And now, pushing forward, a new album for 2006 and a whole barrage of other influences in the mix. State Of Emergency is a diverse mix of rock with their staple Living End punk sound. Scott sums it up, “Back in the day we were more heavily into punk bands like the Clash, the Pistols, it was when Greenday first started happening and they were really heavy influences on the band. The only other major influence was rockabilly jams.
Of course this was a long time ago and of course we’ve changed. Now we’re more heavily interested in many more different kinds of music, not just punk. We started off liking rockabilly, then punk came into it and then we found the Beatles and as you grow older you find all these different kinds of music… You grow and you change and that’s why this album doesn’t sound like our first album.”

While it doesn’t sound like their first album, the band chose to go back to the producer of their second album, Roll On, to really establish that live sound in this recording. “We were really happy with the sounds we got on the second album,” Scott explains. “The guitar slams and all that kind of stuff. It’s the way he captures sounds and also his old skool attitude.” Andy, who had not recorded with him before, cuts in, “He’s punk rock in the sense that he gets live tracks from the band. Instead of the American way of doing it these days – of recording drums first, putting bass on and the nguitar – essentially it’s not a band playing live, it’s just parts put together on a grid in a computer, whereas Nick’s all about old skool two-inch tape and getting the three of us in a room at the same time playing the same song.” It really pays off, as you can hear the throbing live element loud and clear.

According to the band, the strength of the album lies in its diversity. Scott says, “We’ve covered a lot of different moods and styles but I think that’s a good thing. “What’s On Your Radio” is very much old skool Living End and it’s really fun and it’s up and exciting, it’s great to play live and that’s one thing. Then you’ve got “Black Cat” and “Till The End” that are the in-your-face, dirty rock n roll songs. And then you’ve got songs like “Wake Up“. In my opinion that’s one of the best songs. I think the lyrics are really fitting for what’s going on in the world.”

“Lyrically it f***king hurts,” Scott continues. “It’s about something really big. About what’s going on in the world today. ‘Wake up to the generation, Suicidal education/ It got sold to our generation…’ It’s this generation and our kids and the future its completely changed now forever because of 9/11, the London bombing…”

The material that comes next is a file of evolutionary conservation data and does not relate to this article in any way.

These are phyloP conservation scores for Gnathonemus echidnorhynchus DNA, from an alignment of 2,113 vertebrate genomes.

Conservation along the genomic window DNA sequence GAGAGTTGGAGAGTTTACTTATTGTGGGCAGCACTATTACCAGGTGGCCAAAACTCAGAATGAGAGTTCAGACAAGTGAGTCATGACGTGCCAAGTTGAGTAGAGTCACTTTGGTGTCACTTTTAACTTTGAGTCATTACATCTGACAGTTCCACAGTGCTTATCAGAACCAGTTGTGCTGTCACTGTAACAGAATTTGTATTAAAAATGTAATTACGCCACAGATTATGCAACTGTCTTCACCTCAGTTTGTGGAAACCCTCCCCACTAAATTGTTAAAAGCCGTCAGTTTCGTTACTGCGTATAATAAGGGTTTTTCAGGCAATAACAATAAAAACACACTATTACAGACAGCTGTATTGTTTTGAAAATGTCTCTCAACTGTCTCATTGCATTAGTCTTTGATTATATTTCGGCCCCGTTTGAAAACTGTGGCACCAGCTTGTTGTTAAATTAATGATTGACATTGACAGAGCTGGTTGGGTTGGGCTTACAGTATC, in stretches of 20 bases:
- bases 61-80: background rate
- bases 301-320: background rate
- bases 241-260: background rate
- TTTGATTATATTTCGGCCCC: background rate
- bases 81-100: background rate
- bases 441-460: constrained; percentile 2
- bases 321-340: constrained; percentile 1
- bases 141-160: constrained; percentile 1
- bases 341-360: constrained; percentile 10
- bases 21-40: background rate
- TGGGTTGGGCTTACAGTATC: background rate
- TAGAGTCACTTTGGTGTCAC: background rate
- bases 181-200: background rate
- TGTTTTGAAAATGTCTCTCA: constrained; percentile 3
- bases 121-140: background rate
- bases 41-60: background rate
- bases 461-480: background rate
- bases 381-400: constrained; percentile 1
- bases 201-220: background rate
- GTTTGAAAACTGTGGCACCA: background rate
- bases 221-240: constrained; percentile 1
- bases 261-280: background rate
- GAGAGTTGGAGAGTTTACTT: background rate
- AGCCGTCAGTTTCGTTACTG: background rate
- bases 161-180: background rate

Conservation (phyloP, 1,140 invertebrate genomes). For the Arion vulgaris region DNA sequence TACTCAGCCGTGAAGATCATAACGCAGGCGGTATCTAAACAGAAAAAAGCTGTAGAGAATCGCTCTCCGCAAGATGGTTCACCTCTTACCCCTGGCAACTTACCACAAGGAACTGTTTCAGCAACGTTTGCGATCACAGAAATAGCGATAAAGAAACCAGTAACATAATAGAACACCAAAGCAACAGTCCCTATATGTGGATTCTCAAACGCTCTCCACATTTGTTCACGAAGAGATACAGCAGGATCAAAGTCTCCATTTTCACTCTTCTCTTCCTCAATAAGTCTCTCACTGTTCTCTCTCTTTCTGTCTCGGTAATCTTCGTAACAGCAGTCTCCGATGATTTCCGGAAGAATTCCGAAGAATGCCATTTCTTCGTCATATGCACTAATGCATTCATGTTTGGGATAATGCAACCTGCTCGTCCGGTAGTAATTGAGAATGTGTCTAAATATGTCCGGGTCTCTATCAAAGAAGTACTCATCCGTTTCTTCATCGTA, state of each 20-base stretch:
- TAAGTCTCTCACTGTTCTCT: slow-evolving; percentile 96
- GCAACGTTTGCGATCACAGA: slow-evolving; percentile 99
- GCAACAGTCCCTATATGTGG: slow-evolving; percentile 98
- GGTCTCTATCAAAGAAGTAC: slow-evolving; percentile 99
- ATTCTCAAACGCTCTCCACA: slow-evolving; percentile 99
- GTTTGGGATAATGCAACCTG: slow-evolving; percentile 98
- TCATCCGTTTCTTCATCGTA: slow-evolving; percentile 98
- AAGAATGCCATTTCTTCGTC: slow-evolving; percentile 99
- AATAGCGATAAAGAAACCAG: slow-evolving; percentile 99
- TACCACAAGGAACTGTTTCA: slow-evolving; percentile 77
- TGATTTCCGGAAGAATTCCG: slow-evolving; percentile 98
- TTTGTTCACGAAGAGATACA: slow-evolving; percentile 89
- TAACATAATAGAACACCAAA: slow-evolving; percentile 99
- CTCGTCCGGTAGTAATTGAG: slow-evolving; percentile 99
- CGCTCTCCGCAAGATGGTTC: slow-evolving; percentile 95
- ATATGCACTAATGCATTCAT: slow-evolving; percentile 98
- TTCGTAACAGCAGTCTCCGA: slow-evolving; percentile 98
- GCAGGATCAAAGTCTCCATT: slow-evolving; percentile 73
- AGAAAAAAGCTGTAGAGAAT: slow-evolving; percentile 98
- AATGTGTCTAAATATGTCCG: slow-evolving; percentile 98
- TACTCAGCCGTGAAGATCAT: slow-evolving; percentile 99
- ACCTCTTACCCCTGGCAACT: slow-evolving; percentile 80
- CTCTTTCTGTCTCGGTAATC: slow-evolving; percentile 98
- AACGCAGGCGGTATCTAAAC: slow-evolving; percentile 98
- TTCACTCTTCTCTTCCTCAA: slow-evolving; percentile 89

But while it’s political, it’s not the band standing up on a soap box telling us what to think. Scott’s very clear about that. “We’re not about telling other people what their politics should be or telling people what our politics are even, ’cause we’re not Midnight Oil, we’re not ipolitical activists, we’re not those kind of people, we’re just f***king normal dudes. We’re just trying to make people think about things. I reckon that’s the best way to present things to people – as an idea, a conversation point.” And on the other hand, he points out, “It’s not showing people disrespect by making a song where the lyrics are about nothing at all either… We’re not Peter Garrett, but we’re not just thinking about chicks all the time.”

It’s Chris’ songwriting that keeps the stylised politics in check, making cool songs that don’t always push the boundaries of thought, but which sometimes do, even though they’re up and fun. Scott says, “I think Chris’ lyrics and the way he writes is f***kin’ clever. He has a real way of saying things without talking about nothing at one extreme or without ramming it down people’s throats at the other extreme. He has a way of just conveying an issue or an image of something. Some people can write love songs like that or write break up songs that make you feel ouch, that break up must have really hurt. It’s the way the words are put together and you see it’s a really clear way of painting a picture of something that happened. Chris is better at writing about things that he sees in the world going on around him. He’s better at conveying those things…” And so that’s what you can expect. Songs that are fun, with a few that have a deeper agenda. Take from them what you will. So without further ado, welcome State Of Emergency.

The Living End – State Of Emergency

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Plunging headfirst into the rock end of punk rock with this newest album offering by Oz icons The Living End, State Of Emergency gets to a rolling rocking start on the intensely great “Till The End“, one of the strongest tracks on the album, before heading down the familiar punk rock lane with their first single “What’s On Your Radio” further into the album. With a live edge that stands out pretty clearly from their last album and a stack of potential Oz hits, it gets better every time you listen. There’s more than enough traditional The Living End on it to satisfy the hardcore fans, but never a band to bore, the boys embrace plenty of new elements and influences to thrill and surprise. As the title suggests, there’s a touch of the political in songs like “Wake Up” but they’re not preachy, just tres cool.